As the Daimler Court made clear, "only a limited set of affiliations with a forum will render a defendant amenable to all-purpose jurisdiction there." Id. at 760. In particular: "[T]he inquiry under Goodyear is not whether a foreign corporation's in-forum contacts can be said to be in some sense continuous and systematic, ' it is whether that corporation's affiliations with the State are so "continuous and systematic" as to render [it] essentially at home in the forum State.'" Id. at 761 (quoting Goodyear, 131 S.Ct. at 2851) (alteration in original).[4] "For an individual, the paradigm forum for the exercise of general jurisdiction is the individual's domicile; for a corporation, it is an equivalent place, one in which the corporation is fairly regarded as at home.' With respect to a corporation, the place of incorporation and principal place of business are paradig[m]... bases for general jurisdiction.'" Id. (quoting Goodyear, 131 S.Ct. at 2853-54) (internal citation omitted) (alterations in original); see also Estate of Bank v. Swiss Valley Farms Co., 286 F.Supp.2d 514, 517-18 (D. Md. 2003) ("[G]eneral jurisdiction is ordinarily reserved for those defendants who have such substantial contacts with the forum state that they may be considered essentially domiciled' within that state." (quoting Atlantech Distribution, Inc. v. Credit Gen. Ins. Co., 30 F.Supp.2d 534, 536 (D. Md. 1998)).

The Daimler Court declined to "foreclose the possibility that in an exceptional case, " such as the circumstances presented in Perkins v. Benguet Consol. Mining Co., 342 U.S. 437 (1952), "a corporation's operations in a forum other than its formal place of incorporation or principal place of business may be so substantial and of such a nature as to render the corporation at home in that State." 134 S.Ct. at 761 n.19. According to the Supreme Court, Perkins "remains the textbook case of general jurisdiction appropriately exercised over a foreign corporation that has not consented to suit in the forum.'" Id. at 755-56 (quoting Goodyear, 131 S.Ct. at 2856). As to when an "exceptional" case might arise, the Daimler Court's characterization of its holding in Perkins is illustrative, 134 S.Ct. at 756:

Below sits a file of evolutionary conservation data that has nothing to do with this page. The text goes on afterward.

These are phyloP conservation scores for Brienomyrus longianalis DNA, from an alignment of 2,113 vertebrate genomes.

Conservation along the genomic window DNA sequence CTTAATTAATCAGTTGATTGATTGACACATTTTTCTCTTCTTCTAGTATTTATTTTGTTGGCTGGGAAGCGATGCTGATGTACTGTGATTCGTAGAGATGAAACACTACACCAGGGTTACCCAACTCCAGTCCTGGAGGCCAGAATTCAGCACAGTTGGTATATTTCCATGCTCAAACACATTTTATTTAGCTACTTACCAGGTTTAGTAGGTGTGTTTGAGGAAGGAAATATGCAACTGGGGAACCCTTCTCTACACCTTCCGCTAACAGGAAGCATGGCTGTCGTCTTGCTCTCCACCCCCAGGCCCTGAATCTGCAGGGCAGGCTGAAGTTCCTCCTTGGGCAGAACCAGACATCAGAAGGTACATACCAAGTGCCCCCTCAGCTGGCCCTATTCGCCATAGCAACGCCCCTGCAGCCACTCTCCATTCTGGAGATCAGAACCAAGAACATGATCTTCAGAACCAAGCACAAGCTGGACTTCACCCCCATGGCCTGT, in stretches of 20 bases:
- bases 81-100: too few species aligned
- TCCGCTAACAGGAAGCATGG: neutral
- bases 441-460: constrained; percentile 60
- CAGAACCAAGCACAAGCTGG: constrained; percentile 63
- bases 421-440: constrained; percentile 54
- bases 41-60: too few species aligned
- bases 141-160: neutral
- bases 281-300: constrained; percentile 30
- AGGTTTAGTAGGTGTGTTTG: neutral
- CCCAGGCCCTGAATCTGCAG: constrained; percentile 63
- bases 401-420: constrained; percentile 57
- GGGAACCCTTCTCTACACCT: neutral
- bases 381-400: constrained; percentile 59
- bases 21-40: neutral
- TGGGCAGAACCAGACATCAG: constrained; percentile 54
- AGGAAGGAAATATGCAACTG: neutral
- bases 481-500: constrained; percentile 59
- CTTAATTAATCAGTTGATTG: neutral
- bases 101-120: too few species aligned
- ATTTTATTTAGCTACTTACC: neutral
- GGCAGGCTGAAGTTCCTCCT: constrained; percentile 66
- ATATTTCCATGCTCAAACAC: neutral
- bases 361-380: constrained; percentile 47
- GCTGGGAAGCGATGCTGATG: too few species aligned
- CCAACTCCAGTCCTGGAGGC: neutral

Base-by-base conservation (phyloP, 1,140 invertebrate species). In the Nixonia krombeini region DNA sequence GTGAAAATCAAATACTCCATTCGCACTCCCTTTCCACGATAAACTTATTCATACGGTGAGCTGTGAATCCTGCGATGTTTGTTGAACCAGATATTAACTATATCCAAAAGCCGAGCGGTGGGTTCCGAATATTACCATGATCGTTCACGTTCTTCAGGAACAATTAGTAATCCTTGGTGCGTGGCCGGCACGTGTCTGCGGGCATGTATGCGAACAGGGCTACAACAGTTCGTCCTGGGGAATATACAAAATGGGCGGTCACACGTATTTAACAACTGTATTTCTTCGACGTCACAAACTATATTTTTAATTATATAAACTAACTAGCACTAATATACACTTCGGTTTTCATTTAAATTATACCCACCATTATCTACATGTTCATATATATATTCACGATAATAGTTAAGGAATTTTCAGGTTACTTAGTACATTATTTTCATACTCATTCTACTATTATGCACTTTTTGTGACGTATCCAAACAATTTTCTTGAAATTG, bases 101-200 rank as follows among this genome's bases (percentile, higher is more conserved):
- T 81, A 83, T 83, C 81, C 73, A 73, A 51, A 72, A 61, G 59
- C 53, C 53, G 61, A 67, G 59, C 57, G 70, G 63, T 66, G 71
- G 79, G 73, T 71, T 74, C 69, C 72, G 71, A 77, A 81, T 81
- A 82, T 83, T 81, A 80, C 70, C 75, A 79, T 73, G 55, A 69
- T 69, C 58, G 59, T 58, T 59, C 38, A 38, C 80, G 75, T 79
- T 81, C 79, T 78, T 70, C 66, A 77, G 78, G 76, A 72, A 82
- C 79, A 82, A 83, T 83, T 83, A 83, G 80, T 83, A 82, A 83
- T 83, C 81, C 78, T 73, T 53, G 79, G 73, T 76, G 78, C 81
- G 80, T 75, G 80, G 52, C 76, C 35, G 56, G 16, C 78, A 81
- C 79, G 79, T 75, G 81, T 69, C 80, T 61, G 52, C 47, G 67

The defendant in Perkins, Benguet, was a company incorporated under the laws of the Philippines, where it operated gold and silver mines. Benguet ceased its mining operations during the Japanese occupation of the Philippines in World War II; its president moved to Ohio, where he kept an office, maintained the company's files, and oversaw the company's activities. [ Perkins, 342 U.S. at 448.] The plaintiff, an Ohio resident, sued Benguet on a claim that neither arose in Ohio nor related to the corporation's activities in that State. We held that the Ohio courts could exercise general jurisdiction over Benguet without offending due process. Ibid. That was so, we later noted, because "Ohio was the corporation's principal, if temporary, place of business." Keeton v. Hustler Magazine, Inc., 465 U.S. 770, 780, n.11[] (1984).